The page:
QuantLib Python - a port of C++ library to Python via SWIG - provides a lot of advantages for a practical usage. In particular, it gives a great flexibility due to interactive python console and allows a seamless integration with the AI libraries like Keras and Tensorflow. However, it seems to be challenging to debug the C++ code, called from Python side. So far we found out a quick but dirty solution.
Several years ago I commenced to write the Notes on Getting started with QuantLib, primarily intended for the junior quants but also for the seniors with not so much programming skills. I did not expect that this book will make me rich, however, I pursued some monetary reward. But [not] surprisingly, there was (and still is) little [pay-willing] interest, as the following survey on QuantNet shows.
Thus I decided to drop writing and to make already written chapters freely available, encouraging to make a small donation, if found the stuff useful. In return I promised to provide a debugger-friendly version of the QuantLib::Date class; however, it currently got obsolete both in the sense of QuantLib as intraday calculations were introduced, and in the sense of Visual Studio as autoexp.dat was depreciated. Additionally, QuantLibPython already provides a nicely looking representation of the type Date.
Anyway, I did not care much since until recently no single donation was made (well, I wonder, how many persons besides myself bought Luigi's book). However, the as the first donation come, I felt obliged in some way. Although purely technical stuff is not the area of my specialization (I am particularly strong at the junction of tech and domain knowledge), I wrote this post as my thankyou for the donation.
So as I already said, in practice an interpreted language (and Python in particular) provides a lot of advantages over a pure C++ solution. As long as you just implement a quantitative model, you'd better do it in C++ (or, sometimes, even in CUDA). But as you come to a day-to-day usage, you need to glue your program and integrate it with the data sources. Additionally, you may need to provide a [web] front-end. Finally, it is much easier to interactively write some lines of a python code than to recompile a C++ project.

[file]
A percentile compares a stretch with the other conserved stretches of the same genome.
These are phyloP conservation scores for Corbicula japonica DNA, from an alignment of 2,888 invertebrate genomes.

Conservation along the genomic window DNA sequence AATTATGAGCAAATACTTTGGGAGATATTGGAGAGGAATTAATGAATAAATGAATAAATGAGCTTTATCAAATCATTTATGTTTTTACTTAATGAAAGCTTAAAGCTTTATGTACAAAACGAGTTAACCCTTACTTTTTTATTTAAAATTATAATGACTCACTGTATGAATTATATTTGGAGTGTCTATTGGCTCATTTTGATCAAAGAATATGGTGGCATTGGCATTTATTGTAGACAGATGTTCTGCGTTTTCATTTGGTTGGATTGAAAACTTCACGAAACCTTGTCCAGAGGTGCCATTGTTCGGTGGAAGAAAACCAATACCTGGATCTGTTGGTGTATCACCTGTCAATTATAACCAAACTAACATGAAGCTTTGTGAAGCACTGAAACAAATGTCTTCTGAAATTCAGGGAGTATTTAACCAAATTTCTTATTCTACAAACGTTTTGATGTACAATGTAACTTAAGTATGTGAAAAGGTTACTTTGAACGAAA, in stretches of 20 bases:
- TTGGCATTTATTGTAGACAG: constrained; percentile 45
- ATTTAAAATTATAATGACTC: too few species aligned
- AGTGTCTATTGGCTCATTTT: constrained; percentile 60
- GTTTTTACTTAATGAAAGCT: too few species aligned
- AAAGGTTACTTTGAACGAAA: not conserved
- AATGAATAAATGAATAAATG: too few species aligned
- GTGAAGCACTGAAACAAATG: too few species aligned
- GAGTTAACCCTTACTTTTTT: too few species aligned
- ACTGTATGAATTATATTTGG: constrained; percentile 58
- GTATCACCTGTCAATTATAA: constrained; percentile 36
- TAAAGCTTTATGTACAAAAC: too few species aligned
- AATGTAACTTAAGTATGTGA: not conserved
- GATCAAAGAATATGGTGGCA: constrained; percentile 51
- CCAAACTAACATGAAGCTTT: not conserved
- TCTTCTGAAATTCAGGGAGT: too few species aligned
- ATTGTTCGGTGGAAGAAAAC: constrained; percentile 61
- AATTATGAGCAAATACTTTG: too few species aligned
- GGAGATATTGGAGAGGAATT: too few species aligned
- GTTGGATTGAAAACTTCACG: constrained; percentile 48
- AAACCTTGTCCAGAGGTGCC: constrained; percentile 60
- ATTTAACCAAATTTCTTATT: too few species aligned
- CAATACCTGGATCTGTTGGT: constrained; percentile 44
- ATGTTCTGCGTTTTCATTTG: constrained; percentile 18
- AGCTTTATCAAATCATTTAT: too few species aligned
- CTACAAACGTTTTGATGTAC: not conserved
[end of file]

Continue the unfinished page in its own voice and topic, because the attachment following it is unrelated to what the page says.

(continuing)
However, you need to be able to occasionally debug the C++ side; otherwise the development will not be rapid (rather it will be a hell job). But it seems to be not so easy if you use PyCharm for Python and Visual Studio 2017 for C++. A common approach to attach python.exe to the Visual Studio debugger does not work.
Indeed you encounter a bunch of problems: not only it is implied that you need to compile QuantLib library in Release configuration (in which the debugging symbols are lost) but also PyCharm and Visual Studio python debuggers conflict with each other. I tried to proceed like this, setting Debugger to Native Only, but it did not work for me.
So after some trial and error I did the following:
1) do a complete Python installation, including Debugging symbols and debug binaries.
Note that they say require VS 2015 or later but for me it does not work with VS 2017 (as I attach python_d.exe to the debugger in VS2017, it exits with a non-verbose error code).
2) Build QuantLib in Visual Studio 2015 in Debug / x64 configuration (x64 is for 64x Python, as in my case). Run VS x64 native command prompt (note that Tools -> Visual Studio Command Prompt is wrong)
and run the following commands:
python_d setup.py build --debug
python_d setup.py test
python_d setup.py install
Note that you need python_d and a proper set of INCLUDE (in your case it may also be %INCLUDE%;C:\boost\boost_1_65_1). If you just set set INCLUDE=C:\boost\boost_1_65_1 (as suggested on QuantLib official site), the Visual Studio compiler might be missing some headers.
The problem is: some packages installed via pip, e.g. numpy, will not work with python_d.exe
Thus I hold my solution for dirty. But quick 🙂
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